It looks like, having dodged the bullet and won his third term as Speaker of the House, John Boehner is going to be doing some House cleaning. And on the short list of clutter to be marginalized are the hardcore Tea Baggers who tried to oust him on inauguration day.
I’m half-heartedly cheering for John Boehner of all people. I may need a drink.
Up to this point, Boehner has been unusual as a Speaker of the House. Political has said he comes from the “Montessori school of managerial style,” after Italian educator Montessori who believed in constructivism and independent learning, and they did it for good reason: Boehner’s gifted the Tea Party/Kamikaze Caucus unusual freedom to do what they wanted to during the 112th and 113th Congresses.
But those days are over, and Boehner looks like he’s pulling some pilot’s licenses.
It starts with Daniel Webster; the Florida freshman who was part of the 2010 wave of Tea Party crackpots. Webster made the decision to try to unseat Boehner a few days ago, trying to work around Boehner’s back to get votes against him. Prior to this, Webster had been given campaign funds from a PAC that Boehner led, and had been award a prized position on the House Rules Committee.
But he who giveth, can taketh away:
After he secured his third term as speaker Tuesday afternoon, losing 25 votes on the House floor to some relatively unknown members of the Republican Conference, Boehner moved swiftly to boot two of the insurgents from the influential Rules Committee. That could be just the start of payback for the speaker’s betrayers, who might see subcommittee chairmanships and other perks fall away in the coming months.
Boehner’s allies have thirsted for this kind of action from the speaker, saying he’s let people walk all over him for too long and is too nice to people who are eager to stab him in the back. The removal of Florida Reps. Daniel Webster and Richard Nugent from Rules was meant as a clear demonstration that what Boehner and other party leaders accepted during the previous Congress is no longer acceptable, not with the House’s biggest GOP majority in decades.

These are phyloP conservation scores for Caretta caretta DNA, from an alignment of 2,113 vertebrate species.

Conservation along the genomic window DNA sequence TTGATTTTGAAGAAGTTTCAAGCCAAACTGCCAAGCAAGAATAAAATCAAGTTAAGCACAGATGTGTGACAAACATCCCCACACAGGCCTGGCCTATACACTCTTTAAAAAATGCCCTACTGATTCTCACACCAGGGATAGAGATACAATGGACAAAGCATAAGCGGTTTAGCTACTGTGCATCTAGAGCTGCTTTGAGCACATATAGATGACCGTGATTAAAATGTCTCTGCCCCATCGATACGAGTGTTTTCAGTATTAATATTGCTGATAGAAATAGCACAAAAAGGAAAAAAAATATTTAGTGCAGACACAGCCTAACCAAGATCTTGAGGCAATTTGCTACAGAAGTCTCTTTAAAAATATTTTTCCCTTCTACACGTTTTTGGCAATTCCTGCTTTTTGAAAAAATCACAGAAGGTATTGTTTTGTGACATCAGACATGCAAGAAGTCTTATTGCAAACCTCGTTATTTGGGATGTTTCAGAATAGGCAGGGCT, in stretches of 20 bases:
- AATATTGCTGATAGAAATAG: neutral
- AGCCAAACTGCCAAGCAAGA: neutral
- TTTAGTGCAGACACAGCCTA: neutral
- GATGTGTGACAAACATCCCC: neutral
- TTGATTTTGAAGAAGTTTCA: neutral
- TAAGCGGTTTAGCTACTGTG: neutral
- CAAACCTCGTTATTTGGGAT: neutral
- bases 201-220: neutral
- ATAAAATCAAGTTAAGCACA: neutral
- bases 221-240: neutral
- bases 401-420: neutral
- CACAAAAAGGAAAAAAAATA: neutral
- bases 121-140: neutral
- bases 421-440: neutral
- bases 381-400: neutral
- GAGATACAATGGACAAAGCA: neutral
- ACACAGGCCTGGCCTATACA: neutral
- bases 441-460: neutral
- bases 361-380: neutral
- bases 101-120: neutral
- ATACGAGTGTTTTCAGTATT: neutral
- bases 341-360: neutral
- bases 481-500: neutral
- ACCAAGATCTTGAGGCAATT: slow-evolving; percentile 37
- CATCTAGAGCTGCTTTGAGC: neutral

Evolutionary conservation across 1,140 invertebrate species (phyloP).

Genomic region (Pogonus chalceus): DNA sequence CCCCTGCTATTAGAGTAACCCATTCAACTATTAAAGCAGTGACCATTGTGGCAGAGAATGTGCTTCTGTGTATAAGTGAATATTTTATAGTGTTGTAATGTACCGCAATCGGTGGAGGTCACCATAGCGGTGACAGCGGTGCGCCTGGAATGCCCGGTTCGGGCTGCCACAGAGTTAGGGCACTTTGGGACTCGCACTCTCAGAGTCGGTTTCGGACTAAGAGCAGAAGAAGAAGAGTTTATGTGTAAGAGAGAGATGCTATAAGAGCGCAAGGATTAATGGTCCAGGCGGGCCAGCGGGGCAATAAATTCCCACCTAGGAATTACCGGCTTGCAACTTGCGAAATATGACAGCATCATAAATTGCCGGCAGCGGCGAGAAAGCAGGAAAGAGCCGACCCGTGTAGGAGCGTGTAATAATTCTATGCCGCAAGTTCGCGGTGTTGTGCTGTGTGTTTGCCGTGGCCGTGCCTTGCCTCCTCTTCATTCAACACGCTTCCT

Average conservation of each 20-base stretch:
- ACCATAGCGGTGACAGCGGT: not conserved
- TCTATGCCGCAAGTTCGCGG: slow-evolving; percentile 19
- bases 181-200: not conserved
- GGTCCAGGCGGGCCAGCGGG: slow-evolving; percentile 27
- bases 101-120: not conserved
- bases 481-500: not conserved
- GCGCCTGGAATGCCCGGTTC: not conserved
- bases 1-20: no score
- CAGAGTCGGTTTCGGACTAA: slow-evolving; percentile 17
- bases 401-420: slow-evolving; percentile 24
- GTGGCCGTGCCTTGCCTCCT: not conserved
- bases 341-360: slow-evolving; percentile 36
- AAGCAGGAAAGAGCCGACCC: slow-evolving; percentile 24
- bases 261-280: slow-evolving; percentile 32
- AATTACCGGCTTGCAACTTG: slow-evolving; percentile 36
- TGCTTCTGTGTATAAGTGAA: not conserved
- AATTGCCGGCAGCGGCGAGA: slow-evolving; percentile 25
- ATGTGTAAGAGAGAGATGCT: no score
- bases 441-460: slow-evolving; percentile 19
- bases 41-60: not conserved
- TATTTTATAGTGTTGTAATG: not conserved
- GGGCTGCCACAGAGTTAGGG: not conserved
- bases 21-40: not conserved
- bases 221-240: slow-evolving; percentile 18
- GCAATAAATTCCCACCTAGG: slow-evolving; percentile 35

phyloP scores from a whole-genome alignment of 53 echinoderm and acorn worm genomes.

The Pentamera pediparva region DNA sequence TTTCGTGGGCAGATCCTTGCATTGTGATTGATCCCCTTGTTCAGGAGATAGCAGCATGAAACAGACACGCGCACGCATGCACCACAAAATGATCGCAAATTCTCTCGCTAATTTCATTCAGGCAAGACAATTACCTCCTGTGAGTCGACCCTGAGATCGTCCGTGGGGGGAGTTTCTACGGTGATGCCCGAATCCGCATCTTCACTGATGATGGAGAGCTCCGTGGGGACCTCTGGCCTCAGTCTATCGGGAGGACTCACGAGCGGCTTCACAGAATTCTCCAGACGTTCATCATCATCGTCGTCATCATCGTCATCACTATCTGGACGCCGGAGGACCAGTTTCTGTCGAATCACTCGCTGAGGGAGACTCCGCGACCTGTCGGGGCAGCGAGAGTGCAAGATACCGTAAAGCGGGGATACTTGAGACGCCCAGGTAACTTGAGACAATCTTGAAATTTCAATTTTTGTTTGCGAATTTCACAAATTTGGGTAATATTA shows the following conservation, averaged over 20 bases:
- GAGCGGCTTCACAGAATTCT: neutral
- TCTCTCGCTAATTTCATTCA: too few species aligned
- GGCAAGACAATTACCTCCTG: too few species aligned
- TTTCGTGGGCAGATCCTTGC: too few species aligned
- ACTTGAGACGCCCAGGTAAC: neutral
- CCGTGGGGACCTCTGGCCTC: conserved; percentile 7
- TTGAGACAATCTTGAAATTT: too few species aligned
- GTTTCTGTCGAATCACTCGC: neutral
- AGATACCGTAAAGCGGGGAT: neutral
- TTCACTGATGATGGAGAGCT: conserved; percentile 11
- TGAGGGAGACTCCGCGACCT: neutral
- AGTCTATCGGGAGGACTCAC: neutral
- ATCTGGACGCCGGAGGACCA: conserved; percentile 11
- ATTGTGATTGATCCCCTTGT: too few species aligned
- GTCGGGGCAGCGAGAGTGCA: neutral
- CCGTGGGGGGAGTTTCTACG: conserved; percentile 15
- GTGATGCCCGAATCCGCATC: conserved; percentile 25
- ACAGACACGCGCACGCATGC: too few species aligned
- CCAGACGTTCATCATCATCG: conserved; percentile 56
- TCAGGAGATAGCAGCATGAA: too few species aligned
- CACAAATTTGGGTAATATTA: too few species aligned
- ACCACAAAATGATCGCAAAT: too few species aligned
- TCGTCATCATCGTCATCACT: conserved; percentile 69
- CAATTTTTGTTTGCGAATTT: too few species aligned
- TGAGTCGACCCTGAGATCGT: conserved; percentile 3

Webster and Nugent are only the first names on that list; Politico notes that it didn’t take more than a few hours for Boehner to knock them out of the power structure they were once part of. And that’s two less hardcore Tea Partiers to drive America into the dirt occupying influential positions in the House.
A name not on that list this year is an even more hard-core Tea Bagger, who joined the mutiny at the beginning of the 113th Congress but voted for Boehner yesterday. In doing so, Rep. Mick Mulvaney (R-SC) caught flack, with the hard-right calling him “another establishment RINO.” He got so much criticism that he needed to issue a statement, which can be read in full here. In the statement, he noted that it was pointless to try and gain “leverage” over Boehner, or “somehow force him to lead in a more conservative fashion” despite the failed revolt. According to him, the exact opposite happened when they tried that party trick two years ago, and Boehner was free without conservatives hamstringing him:
All I can say to that is that the exact opposite happened two years ago: conservatives were marginalized, and Boehner was even freer to work with moderates and Democrats. My guess is that the exact same thing will happen again now. And I fail to see how that helps anything that conservatives know needs to be done in Washington.
So what’s with the sudden change of heart?
Prior to now, Boehner needed to keep the 20-some problem children in Congress who represented the Kamikaze Caucus happy. He didn’t have a huge enough majority that he could afford to marginalize them too far, so he gave them some leverage in exchange for votes.
With the sudden surge of Republicans in the House, however, that’s no longer the case. Now that he doesn’t need their votes, he can exact some of that Old Testament-style retribution on the clown posse that keeps acting up. Webster and Nugent didn’t take that into consideration before they attempted to lead a mutiny, and the rest of the Kamikaze Caucus may need to take note: you’re no longer indispensable.